Getting out into the field is a wonderful way to introduce students to research. On field trips, students have the opportunity to investigate primary sources and historical artifacts first hand, and speak to librarians, archivists and subject matter experts first hand. Keep reading for four wonderful field trips to help you teach nonfiction writing and research. If you want to find the perfect trip check out our searchable database of field trips here.
The National Archive is home to some of the most important historical documents in the nation's history. In the 'Introduction to the National Archive' field trip students have the opportunity to discover the purpose of an archive and handle historic documents. After a tour of the archive, students are given the opportunity to analyze documents on the topic of your choice!
Level: Grades K-12
Duration: 2 hours
Your local public library is a wonderful resource for teaching nonfiction writing and research. If you're planning a research unit, reach out to a nearby librarian! Librarians are happy to facilitate research workshops, or teach students how to use the library systems. If you'd rather bring the library to you, a NYPL Educator Card will allow you to borrow up to 100 books at a time for your classroom.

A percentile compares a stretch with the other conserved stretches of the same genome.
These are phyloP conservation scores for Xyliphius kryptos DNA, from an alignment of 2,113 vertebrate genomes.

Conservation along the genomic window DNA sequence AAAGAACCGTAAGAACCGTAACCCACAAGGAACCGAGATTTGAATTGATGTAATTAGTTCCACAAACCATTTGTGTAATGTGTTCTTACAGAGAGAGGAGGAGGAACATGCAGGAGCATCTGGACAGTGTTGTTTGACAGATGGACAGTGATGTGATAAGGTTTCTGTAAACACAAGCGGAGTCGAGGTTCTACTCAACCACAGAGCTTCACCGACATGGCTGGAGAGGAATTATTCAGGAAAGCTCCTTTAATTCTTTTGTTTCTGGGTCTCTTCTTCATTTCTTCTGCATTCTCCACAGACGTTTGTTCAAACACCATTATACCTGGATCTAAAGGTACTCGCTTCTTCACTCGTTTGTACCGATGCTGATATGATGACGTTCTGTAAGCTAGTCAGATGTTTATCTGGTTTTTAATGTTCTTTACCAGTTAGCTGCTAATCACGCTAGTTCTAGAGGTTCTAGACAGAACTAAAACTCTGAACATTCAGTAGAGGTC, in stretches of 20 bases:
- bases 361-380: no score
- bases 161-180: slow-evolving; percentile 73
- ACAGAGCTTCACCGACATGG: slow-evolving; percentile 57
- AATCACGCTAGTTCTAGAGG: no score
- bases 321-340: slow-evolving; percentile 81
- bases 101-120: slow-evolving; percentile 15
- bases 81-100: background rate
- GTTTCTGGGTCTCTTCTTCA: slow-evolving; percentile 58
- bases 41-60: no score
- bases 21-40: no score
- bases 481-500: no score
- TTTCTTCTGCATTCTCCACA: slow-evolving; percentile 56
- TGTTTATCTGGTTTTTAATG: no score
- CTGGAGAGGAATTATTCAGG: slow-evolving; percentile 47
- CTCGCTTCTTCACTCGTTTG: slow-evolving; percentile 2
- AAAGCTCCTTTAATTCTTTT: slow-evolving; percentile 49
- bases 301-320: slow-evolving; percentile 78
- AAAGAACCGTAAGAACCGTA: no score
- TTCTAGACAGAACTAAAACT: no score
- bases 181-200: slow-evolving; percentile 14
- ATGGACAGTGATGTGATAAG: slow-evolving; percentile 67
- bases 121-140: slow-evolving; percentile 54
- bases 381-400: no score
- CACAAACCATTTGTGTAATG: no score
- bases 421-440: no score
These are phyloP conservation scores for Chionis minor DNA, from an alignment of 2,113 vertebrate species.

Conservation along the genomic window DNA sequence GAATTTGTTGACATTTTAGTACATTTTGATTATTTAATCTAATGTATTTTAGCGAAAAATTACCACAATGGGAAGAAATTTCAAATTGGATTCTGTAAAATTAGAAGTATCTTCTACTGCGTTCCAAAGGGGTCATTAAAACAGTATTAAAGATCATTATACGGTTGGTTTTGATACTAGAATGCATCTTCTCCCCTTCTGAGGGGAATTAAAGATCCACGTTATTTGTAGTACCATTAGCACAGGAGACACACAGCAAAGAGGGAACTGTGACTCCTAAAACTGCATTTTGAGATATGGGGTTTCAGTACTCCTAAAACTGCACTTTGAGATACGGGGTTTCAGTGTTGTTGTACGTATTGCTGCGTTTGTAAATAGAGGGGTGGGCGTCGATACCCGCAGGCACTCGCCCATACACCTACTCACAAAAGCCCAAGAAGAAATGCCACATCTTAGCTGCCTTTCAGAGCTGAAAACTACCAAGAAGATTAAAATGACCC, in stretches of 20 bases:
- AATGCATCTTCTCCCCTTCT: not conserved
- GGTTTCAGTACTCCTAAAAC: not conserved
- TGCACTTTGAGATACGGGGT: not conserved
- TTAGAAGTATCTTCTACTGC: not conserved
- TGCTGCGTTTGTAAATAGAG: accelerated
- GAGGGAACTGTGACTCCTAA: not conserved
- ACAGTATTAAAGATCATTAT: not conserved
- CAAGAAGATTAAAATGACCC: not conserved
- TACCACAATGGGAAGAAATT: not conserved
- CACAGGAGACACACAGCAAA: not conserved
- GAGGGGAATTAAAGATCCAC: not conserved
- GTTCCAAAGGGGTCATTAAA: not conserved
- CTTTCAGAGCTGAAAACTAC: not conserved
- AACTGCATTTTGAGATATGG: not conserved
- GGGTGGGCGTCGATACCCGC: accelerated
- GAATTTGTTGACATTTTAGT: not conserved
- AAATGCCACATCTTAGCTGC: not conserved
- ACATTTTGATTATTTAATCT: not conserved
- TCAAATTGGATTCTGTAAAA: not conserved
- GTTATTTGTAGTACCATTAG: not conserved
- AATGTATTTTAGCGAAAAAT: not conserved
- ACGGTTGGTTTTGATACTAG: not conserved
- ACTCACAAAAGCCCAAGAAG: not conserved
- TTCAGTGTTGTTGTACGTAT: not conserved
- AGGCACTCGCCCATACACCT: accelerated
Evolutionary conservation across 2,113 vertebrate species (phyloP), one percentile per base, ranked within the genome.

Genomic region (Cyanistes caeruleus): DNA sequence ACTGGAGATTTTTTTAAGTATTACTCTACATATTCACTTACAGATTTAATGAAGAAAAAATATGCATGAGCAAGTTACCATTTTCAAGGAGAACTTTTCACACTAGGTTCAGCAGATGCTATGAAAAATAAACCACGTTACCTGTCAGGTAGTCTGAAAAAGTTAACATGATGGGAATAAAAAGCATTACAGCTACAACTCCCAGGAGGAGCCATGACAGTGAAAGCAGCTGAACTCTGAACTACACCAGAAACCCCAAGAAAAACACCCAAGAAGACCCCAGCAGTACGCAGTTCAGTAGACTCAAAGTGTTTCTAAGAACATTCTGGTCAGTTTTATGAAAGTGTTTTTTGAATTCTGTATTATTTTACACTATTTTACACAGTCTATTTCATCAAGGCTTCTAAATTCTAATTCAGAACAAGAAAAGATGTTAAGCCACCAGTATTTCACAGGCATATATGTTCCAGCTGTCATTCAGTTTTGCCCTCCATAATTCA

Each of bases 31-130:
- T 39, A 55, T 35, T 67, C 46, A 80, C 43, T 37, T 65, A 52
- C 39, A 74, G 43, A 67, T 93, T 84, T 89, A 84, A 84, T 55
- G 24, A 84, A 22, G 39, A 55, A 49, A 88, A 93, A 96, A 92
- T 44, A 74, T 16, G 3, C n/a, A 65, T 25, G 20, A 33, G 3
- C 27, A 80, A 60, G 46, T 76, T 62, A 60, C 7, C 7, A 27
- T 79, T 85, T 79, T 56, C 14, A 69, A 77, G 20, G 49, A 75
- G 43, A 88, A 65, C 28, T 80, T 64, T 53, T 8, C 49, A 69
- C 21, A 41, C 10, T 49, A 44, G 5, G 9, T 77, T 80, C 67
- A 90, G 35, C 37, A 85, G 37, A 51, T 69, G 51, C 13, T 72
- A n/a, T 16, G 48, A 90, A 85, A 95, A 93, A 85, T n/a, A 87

Level: Grades preK-12
Duration: 1 hour
The New York Historical Society offers a number of great primary source field trips for all grade levels. The 'Objects Tell Stories' field trip gives students the opportunity to understand how artifacts can be primary sources. In this field trip, "students analyze historical artifacts to discover what they tell us about life long ago."
Level: Grades 3-5
Duration: 1.5 hours
The Paley Center is home an archive of nearly 160,000 television shows, commercials and radio programs dating from the 1920s to present. Media educators there use television as a primary source to lean more about the past. The 'Get Up! Stand Up!' field trip gives students the opportunity to use news coverage of the civil rights movement to better understand the time.
Level: Grades 9-12
Duration: 1.5 hours
If you have a favorite NYC research spot, leave it in the comments below!